The narrative about the 2008 financial crisis is about the notion that several economies were following an unsustainable path before the crisis started. We talk about excessive spending, exploding debt levels, bubbles in asset prices and the imbalances they create. These imbalances are the seed of the crisis. While the story sounds simple, it is not well understood by standard macroeconomic models and this has led in my view to excessive pessimism about growth and the recovery.
In macroeconomics, the notion of “growing too fast” or “producing too much” is normally captured by measures of potential output or the output gap. When GDP is above its potential (or the output gap is positive) we label that situation as unsustainable. But in reality, most times we only see this after the crisis. It is only when we are in the middle of the crisis or even out of it that we recalculate all the measures of potential output to argue that the pre-crisis level were unsustainable. A good example is Latvia, an economy that suffered a large loss in GDP and it is recovering from it. But a recent paper by Olivier Blanchard and co-authors at the IMF argues that the current level of output might not be too far from its potential because the 2007 level represented a level of GDP that was clearly above its potential (Krugman has provided some critical comments on that paper). [Update: Jeremie Cohen-Setton also provides a critical view on how potential output was calculated in the context of European countries].
What do our economic models tell us about producing above potential? Not much. Neoclassical models of the business cycle are characterized by fluctuations that are always optimal, so it is hard to talk about unsustainable growth. It is true that we can have shocks that produce adjustment that have a shape similar to what we see in the Latvian economy but it would require a lot of ad-hoc assumptions about the type of shocks that hit the Latvian economy to replicate those dynamics. Keynesian models do talk about situations where output is “too high” because prices or wages are stuck at a very low level but it is also very difficult to fit that story to the Latvian case and to justify the swing in output that we have seen.
Here is where I think the narrative of the years that preceded the financial crisis does not fit well into traditional macroeconomic models and has led us to excessive pessimism. To describe the pre-crisis years we are telling a story about economic behavior that is unsustainable which will trigger a future adjustment that will have negative consequences in the economy. We can think about a bubble in asset prices or real estate as an example of that behavior. But in this story it is unclear why this leads to the economy operating above potential. The economy has engaged in behavior that is unsustainable and leads to a crisis, that we all agree. But many make the mistake of establishing a one-to-one relationship between an unsustainable level of asset prices or consumption with a level of production that is too high. In an open economy consumption growth can be supported by imports and production abroad leading to a current account deficit (this fits well the narrative of countries like Latvia or Spain or even the US or the UK before the crisis). But in terms of the productive capacity of the economy it is unclear why we have gone in anyway above its maximum. Employment might be high but not “too high” and I cannot see how these dynamics can make productivity go above what is possible.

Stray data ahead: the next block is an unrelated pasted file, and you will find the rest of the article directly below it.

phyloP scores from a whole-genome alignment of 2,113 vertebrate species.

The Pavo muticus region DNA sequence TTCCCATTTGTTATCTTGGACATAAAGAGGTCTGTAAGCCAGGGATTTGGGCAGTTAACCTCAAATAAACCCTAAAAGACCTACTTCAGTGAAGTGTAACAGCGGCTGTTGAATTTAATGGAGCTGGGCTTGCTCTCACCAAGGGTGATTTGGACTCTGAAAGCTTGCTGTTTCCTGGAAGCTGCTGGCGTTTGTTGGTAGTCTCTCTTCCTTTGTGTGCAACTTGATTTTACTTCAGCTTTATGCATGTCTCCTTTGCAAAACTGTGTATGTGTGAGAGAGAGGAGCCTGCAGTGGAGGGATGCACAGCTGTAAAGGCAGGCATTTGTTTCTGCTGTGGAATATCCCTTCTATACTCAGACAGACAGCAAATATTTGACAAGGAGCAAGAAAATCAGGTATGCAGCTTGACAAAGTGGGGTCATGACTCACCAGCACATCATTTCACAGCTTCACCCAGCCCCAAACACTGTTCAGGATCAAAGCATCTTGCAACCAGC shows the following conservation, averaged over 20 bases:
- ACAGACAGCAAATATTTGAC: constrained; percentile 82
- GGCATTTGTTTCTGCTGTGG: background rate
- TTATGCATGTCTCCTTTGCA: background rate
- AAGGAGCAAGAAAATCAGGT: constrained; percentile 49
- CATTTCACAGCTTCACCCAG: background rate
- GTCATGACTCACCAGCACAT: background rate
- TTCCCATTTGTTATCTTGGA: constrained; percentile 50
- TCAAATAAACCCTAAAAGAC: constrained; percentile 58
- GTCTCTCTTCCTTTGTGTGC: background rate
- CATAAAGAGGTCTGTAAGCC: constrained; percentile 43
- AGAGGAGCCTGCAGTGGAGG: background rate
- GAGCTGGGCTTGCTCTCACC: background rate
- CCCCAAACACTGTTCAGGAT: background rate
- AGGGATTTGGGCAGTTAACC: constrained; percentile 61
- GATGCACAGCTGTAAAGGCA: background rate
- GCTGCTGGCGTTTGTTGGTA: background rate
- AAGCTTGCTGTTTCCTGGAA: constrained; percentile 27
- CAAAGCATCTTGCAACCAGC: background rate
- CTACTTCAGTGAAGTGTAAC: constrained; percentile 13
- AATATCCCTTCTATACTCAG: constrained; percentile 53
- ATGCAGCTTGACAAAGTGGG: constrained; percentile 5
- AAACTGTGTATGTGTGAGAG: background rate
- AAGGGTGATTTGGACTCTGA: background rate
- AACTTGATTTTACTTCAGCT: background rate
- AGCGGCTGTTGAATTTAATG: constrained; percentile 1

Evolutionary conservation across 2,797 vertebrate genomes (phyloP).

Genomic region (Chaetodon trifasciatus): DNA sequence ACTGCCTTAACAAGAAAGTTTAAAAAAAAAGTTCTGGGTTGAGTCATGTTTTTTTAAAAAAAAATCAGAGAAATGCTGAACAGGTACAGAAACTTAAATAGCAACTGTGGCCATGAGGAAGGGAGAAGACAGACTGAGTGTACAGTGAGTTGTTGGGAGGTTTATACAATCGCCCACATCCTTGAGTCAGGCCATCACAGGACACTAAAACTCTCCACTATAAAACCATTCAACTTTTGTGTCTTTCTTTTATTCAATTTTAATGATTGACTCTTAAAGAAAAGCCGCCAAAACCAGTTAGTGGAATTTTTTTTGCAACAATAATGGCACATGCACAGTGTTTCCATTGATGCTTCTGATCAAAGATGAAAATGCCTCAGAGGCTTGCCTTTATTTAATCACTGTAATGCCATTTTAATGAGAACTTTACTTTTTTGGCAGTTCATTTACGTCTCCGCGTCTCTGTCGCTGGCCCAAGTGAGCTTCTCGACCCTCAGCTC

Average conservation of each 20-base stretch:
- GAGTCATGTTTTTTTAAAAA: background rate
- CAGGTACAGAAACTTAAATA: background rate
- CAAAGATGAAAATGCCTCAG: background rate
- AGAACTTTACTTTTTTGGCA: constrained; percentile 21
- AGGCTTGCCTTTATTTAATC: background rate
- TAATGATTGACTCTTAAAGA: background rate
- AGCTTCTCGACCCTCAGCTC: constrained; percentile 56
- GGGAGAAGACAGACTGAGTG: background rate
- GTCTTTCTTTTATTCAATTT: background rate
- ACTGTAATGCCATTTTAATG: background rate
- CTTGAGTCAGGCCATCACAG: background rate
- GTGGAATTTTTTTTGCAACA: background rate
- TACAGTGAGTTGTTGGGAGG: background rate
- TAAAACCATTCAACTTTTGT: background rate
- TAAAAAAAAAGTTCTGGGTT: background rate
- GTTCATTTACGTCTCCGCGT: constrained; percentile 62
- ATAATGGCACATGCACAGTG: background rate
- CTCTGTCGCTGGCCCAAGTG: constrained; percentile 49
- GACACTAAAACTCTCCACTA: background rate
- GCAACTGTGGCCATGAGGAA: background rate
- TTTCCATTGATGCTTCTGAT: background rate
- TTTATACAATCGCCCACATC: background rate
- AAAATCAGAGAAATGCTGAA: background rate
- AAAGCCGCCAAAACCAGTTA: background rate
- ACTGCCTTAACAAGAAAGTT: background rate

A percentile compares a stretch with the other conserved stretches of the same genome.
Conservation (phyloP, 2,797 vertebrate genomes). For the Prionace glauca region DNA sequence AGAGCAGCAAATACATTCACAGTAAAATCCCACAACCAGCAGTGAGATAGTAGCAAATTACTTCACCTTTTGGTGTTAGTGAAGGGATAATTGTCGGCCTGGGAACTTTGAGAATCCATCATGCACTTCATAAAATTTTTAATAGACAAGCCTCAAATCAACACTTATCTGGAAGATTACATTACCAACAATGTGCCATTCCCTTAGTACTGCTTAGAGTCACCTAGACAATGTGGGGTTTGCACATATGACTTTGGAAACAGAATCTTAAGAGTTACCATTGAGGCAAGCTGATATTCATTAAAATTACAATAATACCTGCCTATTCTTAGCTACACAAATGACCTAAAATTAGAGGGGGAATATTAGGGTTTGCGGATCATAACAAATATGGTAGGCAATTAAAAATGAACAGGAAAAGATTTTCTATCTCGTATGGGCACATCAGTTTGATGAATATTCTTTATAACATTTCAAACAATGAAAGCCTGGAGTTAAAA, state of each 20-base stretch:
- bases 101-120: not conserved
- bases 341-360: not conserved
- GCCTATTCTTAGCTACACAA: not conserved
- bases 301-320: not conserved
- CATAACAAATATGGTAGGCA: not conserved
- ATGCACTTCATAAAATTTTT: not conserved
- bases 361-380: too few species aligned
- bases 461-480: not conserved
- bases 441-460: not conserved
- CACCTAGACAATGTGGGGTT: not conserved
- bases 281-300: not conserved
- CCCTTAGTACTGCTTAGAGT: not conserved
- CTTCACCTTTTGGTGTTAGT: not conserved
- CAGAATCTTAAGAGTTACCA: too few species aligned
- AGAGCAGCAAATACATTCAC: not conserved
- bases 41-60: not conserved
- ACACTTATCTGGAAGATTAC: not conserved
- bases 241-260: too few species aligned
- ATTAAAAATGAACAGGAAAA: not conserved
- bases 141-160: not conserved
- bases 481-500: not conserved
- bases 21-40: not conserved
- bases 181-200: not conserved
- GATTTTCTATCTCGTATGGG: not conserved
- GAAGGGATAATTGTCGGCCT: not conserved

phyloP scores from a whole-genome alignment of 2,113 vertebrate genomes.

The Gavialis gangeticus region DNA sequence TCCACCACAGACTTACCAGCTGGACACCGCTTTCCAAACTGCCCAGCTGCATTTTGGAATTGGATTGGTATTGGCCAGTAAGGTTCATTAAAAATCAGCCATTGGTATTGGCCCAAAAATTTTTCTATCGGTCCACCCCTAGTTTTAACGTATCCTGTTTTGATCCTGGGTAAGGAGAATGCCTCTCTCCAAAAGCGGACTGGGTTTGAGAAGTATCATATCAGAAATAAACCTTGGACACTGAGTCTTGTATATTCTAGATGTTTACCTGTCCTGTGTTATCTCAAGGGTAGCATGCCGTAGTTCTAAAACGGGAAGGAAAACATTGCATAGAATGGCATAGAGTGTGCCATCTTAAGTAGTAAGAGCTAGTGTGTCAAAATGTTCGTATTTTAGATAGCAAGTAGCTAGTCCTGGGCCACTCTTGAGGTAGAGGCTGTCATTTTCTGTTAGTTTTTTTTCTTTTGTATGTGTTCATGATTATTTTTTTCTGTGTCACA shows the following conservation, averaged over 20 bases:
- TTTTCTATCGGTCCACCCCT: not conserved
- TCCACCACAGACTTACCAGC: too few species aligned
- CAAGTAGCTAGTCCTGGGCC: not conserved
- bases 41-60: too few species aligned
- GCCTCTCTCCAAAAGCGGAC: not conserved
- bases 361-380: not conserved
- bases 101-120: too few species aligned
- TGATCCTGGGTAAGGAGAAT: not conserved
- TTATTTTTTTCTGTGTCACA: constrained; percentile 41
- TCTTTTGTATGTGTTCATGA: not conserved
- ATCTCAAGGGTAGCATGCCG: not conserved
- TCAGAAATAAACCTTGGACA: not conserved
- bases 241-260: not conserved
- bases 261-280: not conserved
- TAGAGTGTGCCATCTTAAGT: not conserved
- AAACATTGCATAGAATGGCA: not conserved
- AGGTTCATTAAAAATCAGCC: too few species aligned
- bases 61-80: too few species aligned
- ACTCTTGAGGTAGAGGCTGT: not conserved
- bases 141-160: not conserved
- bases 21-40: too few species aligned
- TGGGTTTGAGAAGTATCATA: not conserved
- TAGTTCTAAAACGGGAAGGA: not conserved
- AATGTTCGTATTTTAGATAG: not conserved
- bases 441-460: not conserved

The way I see the story above is very different from the standard narrative. It is that the unfolding of the imbalances created before the crisis that lead to years of underproduction and a negative output gap. From a macroeconomic point of view maybe we never produced above potential. Or if we did, the magnitude was small. If we perform an ex-post statistical analysis of GDP and simply think about trends we will make the mistake of calling the pre-crisis years as years where we produced too much. If we do that, we are going to become very pessimistic and assume that potential is lower than what it is. In other words, we will make a cyclical downturn look like a structural problem. And alternative way to think about these events is to start with a framework that represents business cycles as asymmetric deviations from potential, which is seen as a maximum level of output. This is what I argued in this blog post. While I do not want to take that too literally (maybe there are times where production is slightly above potential), I think it is a much better representation of economic fluctuations than the notion of economies fluctuating around a trend. In my framework the goal is to minimize the time we spend producing below output and there is also a role to understand and avoid the imbalances that lead us into a crisis.
This is not just an academic debate. Using the wrong framework delivers the wrong recipe for economic policy and affects the lives of many. We have high levels of unemployment, underused capacity, we are not investing at rates which are consistent with the levels one would expect to see but we still justify inaction by arguing that we are not too far from potential and worrying about inflation and the next bubble.